I am Monkey Boy and I wish to add more than my own complaint. I feel I need to add some commentary of my own at this time.
The way to beat Microsoft is to one up them always and consistently. Yes, Microsoft can reach out to media with their own spin and even stoop to graft and corruption of third world political figures to bend the truth as far as they think it will aid them. I do not accuse them of this ugliness; I just want to state that they have the ability to do such.
Putting XP on the OLPC right now will show the platform as being less capable than Sugar. It is the same thing that Linux does with Vista.
Show the computing results and let people decide. Sure, if Microsoft resorts to negativity and the lure of money, eventually it will be found out. How much negative press can one company withstand?
The EU right now has its eye on the company because of how the operating system bundles components that violate their trade agreements. They won in court and Microsoft cannot buy their way out of that. The third world countries do not have a functioning body like the EU but is it the market they would rather have? (EU or Africa?)
Instead of FUD, I propose this: ask Microsoft to join in and play in the OLPC space.
However, it is with this caveat - any OS or productivity suite cannot add $$$ to the cost of the machine. In fact, I challenge Microsoft to offer an "altruistic" image (OS and productivity) for the OLPC that conforms to GPL v2 licensing. That's right, open source! I do not think it would hurt their business model to create such a narrow use platform. If anything, the bet is to see if children get so used to the "Microsoft paradigm" on the OLPC that they would naturally choose to buy a Microsoft system when they outgrow the OLPC.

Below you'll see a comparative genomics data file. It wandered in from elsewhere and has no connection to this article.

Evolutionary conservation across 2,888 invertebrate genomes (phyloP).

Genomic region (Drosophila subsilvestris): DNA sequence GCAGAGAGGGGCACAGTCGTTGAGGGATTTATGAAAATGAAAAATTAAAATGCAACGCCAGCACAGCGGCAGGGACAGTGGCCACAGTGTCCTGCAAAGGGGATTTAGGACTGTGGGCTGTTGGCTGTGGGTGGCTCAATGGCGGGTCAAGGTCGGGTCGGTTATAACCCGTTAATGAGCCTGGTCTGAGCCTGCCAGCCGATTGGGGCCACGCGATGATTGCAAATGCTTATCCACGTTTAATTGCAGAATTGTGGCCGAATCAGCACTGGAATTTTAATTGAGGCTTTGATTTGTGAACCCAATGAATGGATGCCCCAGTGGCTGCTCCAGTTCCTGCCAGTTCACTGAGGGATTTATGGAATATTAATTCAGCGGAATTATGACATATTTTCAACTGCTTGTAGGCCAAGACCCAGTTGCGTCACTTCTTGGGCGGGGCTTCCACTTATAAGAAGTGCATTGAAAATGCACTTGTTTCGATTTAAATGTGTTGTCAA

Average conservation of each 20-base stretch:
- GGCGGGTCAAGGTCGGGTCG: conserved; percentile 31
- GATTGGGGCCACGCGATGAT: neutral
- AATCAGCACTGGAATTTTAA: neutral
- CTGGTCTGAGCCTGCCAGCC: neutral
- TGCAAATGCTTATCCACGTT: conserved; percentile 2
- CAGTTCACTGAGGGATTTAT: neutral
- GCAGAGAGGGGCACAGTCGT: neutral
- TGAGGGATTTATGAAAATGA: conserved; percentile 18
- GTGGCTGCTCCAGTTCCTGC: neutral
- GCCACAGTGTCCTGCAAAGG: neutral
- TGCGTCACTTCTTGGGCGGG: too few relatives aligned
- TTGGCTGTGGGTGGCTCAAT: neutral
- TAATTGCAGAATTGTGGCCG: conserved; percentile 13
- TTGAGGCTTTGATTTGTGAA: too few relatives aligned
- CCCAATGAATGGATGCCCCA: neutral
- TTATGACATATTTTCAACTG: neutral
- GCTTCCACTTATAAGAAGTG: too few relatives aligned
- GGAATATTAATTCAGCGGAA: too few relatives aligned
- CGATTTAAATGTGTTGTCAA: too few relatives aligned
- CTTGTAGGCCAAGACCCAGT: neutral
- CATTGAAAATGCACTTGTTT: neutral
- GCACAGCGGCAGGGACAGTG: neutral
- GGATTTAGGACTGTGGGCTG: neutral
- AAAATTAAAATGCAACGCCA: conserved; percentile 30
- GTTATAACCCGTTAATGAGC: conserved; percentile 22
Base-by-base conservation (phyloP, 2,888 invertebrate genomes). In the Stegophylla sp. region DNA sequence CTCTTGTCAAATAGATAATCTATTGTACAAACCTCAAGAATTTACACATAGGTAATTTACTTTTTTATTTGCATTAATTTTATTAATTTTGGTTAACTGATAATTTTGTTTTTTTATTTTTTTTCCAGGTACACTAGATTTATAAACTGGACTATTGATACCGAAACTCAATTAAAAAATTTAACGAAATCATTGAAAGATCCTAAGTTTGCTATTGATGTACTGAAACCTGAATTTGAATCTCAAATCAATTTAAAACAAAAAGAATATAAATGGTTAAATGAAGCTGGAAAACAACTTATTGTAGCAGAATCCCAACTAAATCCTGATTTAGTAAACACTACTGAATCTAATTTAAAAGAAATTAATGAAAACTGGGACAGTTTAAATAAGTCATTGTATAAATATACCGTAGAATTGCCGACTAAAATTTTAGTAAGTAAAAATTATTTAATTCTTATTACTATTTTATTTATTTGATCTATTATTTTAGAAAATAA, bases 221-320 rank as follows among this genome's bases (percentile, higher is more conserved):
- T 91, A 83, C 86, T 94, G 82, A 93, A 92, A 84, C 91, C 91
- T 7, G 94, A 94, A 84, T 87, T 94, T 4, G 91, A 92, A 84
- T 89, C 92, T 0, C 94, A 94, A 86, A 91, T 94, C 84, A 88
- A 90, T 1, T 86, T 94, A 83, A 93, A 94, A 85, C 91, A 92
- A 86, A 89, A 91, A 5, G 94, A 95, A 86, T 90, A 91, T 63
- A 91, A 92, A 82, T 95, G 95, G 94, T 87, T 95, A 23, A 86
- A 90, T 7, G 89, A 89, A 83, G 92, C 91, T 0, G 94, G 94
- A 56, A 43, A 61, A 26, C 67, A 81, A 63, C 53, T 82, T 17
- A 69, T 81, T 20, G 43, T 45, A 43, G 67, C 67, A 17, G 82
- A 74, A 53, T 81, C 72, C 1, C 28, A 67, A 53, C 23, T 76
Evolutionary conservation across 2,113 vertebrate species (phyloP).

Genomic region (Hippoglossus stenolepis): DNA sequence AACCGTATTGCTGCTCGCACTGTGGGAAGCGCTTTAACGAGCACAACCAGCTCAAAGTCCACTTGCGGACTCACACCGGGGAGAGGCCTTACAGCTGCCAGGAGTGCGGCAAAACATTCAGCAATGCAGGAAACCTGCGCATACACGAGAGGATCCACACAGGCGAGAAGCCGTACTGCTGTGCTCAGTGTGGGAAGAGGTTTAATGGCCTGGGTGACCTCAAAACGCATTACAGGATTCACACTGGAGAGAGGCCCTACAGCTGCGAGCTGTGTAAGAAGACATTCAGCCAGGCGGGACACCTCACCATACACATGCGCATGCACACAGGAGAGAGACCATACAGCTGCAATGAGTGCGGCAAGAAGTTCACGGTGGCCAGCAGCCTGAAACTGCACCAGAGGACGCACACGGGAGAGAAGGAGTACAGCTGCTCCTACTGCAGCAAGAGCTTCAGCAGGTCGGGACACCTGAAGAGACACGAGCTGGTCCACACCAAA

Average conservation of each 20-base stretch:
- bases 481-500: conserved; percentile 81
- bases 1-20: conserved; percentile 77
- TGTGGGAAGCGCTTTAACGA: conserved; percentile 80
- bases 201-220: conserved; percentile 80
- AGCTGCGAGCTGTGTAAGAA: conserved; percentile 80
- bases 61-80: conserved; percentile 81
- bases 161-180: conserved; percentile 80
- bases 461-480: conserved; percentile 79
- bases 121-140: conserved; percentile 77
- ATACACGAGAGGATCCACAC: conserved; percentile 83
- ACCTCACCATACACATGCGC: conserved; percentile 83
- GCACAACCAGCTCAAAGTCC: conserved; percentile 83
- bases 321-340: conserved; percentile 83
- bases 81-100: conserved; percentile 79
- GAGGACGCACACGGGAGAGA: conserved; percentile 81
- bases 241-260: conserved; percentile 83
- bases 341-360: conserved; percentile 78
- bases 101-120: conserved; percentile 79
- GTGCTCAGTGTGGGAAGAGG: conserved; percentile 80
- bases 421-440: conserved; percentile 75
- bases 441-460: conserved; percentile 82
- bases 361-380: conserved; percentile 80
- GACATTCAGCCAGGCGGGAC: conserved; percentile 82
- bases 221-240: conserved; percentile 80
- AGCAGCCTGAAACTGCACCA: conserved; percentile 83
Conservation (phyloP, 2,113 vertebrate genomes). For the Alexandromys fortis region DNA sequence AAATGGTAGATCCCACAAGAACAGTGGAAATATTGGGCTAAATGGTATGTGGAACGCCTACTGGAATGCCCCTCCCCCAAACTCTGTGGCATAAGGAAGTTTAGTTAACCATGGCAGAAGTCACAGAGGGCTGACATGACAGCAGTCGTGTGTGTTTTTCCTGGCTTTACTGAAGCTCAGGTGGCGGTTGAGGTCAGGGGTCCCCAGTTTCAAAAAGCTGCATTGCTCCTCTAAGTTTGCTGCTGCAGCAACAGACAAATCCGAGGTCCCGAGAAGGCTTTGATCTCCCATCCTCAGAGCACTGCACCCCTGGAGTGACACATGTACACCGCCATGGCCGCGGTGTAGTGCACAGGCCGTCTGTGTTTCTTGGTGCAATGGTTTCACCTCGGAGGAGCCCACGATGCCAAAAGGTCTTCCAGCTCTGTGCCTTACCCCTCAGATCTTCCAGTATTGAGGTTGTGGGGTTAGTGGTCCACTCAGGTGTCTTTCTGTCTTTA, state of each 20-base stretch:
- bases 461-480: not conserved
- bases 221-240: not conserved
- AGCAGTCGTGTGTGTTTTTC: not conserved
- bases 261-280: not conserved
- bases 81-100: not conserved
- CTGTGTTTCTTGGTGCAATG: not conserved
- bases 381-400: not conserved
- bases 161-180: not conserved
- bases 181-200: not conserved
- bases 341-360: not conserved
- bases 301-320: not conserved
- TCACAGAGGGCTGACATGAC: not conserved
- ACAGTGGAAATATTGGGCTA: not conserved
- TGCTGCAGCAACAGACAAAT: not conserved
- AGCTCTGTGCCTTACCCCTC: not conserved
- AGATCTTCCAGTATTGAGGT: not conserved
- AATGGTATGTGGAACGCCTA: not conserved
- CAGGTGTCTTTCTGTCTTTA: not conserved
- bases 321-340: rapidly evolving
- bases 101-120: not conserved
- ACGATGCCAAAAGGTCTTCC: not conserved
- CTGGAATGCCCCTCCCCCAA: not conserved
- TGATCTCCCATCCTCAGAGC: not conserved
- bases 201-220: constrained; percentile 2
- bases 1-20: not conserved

If Microsoft does implement a "slim client" for the OLPC that has [mostly] GPL code, then the community can truly test apples to apples with verifiable results. And giving people choices is a good thing. In fact, it is the best thing.
As for Sugar and the current OLPC development crew, there needs to be less negativity about others and more heads down work. The OLPC is still not at the $100 price point. More applications still need to be written. Distribution models and closer ties to the public and government officials need to be worked on. There is a lot of work to do. I am not denigrating this version of the OLPC. I think it is remarkable that what was once a vision, an idea, actually has real deliverables and works! This is amazing and nothing should detract from that.
If we outside the project believe in the mandate, then we too should work to accentuate or live up to its guiding principals. I myself pledge to let as many people I know about this machine. I also pledge to take the OLPC I will be getting and investigate it, not as a toy, but as a platform that I can grow and add to the community in both programmatic and heuristic avenues.
Believe me, it is tougher to provide value and opportunity than it is to develop ad hominem attacks. But if the OLPC fails to gain market share, it shouldn't be because of a lack of trying on our part.